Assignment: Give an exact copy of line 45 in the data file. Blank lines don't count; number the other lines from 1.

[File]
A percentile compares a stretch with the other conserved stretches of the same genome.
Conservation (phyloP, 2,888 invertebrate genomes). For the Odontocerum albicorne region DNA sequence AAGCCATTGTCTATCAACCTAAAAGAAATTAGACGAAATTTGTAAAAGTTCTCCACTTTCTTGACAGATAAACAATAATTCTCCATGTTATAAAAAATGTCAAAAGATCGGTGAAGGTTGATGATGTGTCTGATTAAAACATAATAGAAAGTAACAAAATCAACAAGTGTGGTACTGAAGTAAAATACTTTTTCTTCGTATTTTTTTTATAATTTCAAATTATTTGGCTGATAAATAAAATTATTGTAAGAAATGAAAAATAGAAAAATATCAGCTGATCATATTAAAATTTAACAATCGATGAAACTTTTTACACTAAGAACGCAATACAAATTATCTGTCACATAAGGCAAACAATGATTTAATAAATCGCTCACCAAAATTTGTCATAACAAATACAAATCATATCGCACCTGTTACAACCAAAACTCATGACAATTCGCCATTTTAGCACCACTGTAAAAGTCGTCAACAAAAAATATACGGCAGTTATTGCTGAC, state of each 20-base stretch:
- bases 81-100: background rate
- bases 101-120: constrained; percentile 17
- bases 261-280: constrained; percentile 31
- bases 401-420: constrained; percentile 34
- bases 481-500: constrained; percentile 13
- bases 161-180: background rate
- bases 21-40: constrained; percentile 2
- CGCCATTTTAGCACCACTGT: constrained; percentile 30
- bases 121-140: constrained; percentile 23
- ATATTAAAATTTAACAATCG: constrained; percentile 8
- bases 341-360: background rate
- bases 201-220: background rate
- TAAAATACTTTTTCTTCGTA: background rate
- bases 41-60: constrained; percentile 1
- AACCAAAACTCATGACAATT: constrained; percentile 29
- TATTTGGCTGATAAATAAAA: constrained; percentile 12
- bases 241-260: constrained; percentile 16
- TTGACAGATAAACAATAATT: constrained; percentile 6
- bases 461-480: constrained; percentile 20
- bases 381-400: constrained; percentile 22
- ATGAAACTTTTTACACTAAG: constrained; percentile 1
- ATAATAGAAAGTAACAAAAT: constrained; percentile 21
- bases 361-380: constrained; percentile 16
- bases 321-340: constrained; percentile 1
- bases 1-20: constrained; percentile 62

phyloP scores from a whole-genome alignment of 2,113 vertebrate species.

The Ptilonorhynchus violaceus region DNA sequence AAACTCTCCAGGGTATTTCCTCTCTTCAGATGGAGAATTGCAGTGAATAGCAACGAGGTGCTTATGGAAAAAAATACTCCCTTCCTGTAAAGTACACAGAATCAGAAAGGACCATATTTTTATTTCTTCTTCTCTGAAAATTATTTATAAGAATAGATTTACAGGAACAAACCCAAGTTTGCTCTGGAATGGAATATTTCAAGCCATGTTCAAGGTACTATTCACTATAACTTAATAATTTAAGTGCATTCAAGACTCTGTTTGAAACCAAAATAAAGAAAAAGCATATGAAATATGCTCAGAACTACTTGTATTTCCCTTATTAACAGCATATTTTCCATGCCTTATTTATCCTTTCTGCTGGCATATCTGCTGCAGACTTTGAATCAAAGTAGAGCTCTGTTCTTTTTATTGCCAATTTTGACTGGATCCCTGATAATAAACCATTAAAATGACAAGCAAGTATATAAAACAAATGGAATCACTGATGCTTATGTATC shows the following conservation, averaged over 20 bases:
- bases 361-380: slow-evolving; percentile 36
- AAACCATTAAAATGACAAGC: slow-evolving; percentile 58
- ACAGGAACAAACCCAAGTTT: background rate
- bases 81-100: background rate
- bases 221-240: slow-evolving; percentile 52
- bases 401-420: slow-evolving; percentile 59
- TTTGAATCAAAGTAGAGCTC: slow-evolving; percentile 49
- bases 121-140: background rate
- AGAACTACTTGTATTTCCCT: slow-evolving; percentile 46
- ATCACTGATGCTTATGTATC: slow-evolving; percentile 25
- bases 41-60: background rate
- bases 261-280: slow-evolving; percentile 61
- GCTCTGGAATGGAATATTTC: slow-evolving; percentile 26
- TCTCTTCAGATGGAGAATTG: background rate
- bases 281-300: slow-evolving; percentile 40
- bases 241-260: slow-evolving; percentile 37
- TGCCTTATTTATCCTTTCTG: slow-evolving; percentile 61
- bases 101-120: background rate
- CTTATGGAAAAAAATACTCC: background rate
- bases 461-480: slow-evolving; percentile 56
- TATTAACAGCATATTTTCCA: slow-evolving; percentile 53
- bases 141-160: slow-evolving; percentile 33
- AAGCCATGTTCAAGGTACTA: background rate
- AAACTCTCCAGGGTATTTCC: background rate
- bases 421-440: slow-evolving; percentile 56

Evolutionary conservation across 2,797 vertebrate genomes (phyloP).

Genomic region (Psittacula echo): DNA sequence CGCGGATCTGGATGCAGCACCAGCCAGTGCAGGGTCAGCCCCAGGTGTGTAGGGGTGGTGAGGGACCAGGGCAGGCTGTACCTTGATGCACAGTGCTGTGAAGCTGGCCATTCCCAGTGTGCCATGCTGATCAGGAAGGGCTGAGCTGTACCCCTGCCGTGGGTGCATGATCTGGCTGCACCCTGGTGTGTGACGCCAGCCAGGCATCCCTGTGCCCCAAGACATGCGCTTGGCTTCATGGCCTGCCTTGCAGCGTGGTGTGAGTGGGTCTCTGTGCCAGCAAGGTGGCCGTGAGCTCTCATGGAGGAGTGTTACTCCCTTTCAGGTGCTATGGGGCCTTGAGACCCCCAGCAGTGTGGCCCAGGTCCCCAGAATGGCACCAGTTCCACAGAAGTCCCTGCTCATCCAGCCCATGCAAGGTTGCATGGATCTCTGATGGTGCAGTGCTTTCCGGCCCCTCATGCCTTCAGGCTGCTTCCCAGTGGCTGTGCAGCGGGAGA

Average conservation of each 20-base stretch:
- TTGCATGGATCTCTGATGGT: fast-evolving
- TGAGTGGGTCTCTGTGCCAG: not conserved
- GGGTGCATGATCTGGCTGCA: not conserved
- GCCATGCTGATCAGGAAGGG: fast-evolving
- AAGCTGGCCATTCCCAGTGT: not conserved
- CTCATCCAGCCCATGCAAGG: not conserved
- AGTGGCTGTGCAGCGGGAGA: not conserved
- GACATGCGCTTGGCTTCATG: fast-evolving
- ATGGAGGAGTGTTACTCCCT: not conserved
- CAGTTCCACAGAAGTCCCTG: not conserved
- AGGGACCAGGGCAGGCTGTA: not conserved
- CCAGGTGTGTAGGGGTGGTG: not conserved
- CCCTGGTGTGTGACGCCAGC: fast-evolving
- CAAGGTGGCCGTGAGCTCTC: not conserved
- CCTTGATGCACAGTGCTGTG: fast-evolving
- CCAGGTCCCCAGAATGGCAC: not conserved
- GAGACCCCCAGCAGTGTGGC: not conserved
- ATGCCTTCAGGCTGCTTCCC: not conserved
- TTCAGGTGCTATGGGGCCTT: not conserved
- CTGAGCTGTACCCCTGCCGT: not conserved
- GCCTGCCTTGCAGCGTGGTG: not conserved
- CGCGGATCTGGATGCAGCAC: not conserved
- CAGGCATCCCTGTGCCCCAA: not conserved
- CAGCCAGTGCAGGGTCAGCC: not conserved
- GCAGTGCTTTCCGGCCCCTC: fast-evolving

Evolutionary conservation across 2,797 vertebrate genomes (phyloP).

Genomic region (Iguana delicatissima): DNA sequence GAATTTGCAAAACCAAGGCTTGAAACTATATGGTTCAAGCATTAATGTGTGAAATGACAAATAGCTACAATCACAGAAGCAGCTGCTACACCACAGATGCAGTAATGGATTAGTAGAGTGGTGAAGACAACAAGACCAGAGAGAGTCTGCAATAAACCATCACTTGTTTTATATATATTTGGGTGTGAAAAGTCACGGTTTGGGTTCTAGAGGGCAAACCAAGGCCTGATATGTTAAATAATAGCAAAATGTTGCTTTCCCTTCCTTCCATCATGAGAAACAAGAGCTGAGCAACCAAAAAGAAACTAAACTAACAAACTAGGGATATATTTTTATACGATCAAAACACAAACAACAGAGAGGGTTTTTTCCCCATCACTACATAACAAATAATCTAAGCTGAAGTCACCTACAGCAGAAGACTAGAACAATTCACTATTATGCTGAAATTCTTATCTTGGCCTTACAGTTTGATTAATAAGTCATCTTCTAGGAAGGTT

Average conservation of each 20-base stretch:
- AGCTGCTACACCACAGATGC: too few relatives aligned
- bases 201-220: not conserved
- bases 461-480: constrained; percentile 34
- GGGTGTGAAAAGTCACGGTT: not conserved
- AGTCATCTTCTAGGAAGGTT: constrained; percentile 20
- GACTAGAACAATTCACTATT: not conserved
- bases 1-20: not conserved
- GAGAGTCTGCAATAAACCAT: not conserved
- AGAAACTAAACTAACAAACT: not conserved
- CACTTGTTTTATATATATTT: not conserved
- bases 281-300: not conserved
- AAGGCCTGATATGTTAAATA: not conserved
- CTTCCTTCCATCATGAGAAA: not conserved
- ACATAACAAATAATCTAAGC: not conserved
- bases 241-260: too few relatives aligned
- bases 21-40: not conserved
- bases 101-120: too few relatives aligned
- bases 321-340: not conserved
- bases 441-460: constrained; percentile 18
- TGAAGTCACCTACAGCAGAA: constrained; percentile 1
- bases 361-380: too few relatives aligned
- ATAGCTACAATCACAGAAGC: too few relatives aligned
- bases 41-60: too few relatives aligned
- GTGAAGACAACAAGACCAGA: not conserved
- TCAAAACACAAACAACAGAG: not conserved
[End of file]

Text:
- bases 241-260: slow-evolving; percentile 37